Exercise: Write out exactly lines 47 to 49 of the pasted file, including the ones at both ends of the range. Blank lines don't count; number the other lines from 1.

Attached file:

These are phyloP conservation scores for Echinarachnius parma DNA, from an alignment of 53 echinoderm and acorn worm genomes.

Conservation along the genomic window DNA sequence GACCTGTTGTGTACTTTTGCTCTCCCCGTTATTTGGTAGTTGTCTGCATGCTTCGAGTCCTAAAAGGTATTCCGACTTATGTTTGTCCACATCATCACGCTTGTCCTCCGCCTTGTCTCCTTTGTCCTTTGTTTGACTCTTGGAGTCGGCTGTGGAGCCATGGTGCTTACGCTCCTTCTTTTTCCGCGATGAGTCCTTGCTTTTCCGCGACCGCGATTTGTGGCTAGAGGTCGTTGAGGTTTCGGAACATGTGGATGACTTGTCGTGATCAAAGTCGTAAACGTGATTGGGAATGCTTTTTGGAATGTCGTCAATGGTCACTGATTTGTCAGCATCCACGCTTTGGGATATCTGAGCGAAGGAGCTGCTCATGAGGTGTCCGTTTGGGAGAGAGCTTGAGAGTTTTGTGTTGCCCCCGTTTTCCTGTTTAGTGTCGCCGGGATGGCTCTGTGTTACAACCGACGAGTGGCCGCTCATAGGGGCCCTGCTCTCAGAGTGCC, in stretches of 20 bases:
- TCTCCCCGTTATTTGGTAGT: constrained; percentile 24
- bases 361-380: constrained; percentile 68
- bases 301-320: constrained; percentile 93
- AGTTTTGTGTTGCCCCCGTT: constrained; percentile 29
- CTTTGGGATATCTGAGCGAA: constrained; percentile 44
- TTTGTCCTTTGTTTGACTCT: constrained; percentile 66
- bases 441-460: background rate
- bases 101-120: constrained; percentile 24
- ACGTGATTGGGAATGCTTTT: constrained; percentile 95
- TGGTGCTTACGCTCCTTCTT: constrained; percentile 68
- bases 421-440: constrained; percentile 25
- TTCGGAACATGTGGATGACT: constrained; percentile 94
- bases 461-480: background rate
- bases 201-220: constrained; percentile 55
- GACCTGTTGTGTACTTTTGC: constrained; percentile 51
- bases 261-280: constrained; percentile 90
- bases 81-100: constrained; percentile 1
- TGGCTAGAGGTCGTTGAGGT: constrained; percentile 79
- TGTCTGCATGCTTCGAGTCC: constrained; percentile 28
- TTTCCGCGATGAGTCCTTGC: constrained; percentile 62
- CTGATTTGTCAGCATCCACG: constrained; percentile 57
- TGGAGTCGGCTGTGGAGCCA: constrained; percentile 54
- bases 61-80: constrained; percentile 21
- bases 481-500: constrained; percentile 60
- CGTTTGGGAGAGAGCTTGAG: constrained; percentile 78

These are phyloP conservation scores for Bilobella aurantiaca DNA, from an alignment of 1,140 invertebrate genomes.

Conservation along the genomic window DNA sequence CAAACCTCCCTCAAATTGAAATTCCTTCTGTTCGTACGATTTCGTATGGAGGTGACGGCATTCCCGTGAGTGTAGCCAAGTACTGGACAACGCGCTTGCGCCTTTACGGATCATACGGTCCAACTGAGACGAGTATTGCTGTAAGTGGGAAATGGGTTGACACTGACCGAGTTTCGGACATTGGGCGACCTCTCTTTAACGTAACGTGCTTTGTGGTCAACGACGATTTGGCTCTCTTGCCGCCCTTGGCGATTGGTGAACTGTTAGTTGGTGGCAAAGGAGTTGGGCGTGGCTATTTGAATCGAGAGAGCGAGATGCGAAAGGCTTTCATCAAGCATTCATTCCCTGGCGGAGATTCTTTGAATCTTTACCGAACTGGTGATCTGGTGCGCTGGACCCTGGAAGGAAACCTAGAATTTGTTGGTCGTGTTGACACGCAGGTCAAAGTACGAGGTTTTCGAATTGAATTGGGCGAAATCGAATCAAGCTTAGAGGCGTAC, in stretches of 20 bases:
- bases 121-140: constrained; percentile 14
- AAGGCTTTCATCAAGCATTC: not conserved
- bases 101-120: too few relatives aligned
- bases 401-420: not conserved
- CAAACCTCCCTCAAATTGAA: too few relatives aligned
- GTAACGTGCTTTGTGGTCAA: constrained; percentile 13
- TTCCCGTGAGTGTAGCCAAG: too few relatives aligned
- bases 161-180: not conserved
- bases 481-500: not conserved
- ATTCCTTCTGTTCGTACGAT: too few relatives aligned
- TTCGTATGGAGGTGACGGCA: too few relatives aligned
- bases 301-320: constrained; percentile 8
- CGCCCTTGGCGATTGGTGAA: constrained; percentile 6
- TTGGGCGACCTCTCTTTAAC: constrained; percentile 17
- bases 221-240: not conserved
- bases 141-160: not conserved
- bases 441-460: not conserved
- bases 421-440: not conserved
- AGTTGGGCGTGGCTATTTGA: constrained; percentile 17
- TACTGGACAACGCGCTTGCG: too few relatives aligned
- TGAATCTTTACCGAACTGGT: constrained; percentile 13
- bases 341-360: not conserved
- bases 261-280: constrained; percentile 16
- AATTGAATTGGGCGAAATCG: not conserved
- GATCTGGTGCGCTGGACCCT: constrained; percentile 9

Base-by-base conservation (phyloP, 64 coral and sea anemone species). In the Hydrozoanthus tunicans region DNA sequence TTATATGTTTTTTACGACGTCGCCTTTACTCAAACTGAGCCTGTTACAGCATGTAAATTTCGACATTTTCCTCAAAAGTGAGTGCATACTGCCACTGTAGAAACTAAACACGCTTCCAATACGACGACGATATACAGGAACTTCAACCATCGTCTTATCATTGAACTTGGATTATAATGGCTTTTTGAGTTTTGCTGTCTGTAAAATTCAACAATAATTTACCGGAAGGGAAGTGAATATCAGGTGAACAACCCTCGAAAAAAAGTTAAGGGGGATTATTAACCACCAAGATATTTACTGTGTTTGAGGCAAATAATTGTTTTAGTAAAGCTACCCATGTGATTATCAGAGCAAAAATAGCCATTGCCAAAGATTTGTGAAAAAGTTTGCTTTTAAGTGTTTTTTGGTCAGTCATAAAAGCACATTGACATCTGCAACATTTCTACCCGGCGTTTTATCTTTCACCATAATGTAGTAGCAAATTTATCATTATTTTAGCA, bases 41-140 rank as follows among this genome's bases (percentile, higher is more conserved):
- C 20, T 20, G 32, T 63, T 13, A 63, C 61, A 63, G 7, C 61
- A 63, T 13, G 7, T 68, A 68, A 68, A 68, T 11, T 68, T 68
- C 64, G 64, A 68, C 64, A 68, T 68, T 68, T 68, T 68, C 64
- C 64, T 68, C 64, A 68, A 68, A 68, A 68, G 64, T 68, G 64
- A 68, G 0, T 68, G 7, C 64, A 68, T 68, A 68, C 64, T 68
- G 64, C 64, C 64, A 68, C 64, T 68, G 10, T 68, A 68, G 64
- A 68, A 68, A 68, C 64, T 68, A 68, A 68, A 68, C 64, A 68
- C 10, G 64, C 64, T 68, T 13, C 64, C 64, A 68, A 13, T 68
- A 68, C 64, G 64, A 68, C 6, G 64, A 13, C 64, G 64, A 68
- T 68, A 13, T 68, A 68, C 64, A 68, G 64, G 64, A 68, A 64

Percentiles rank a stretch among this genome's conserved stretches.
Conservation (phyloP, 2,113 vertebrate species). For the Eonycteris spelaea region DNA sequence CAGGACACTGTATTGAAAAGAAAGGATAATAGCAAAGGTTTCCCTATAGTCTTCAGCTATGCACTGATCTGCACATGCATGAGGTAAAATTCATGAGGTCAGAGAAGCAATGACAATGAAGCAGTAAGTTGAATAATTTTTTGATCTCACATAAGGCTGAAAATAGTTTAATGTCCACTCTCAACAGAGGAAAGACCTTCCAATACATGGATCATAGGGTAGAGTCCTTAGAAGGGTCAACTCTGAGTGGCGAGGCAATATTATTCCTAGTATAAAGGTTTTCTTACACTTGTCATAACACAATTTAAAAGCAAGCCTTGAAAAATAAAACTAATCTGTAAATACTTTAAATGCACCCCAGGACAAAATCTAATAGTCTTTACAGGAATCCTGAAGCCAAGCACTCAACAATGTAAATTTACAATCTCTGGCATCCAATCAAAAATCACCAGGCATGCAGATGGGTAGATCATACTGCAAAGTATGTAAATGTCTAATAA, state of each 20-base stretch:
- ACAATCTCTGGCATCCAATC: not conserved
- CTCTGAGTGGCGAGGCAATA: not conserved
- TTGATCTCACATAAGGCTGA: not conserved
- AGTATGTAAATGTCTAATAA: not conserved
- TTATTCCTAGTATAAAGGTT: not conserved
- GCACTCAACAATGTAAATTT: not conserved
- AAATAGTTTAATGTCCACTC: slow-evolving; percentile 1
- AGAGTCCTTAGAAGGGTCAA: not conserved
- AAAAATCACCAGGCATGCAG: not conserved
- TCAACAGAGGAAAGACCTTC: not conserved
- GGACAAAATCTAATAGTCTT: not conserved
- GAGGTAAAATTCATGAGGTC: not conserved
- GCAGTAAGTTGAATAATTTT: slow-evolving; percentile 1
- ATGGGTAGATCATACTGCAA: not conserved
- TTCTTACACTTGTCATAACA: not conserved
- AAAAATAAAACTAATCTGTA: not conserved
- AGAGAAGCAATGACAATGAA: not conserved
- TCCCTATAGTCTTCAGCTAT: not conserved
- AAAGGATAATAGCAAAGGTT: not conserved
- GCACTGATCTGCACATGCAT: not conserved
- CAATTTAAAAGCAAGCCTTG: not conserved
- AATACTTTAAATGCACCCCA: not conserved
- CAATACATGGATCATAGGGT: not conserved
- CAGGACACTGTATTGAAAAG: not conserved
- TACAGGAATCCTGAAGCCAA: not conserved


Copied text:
- bases 421-440: not conserved
- AGTTGGGCGTGGCTATTTGA: constrained; percentile 17
- TACTGGACAACGCGCTTGCG: too few relatives aligned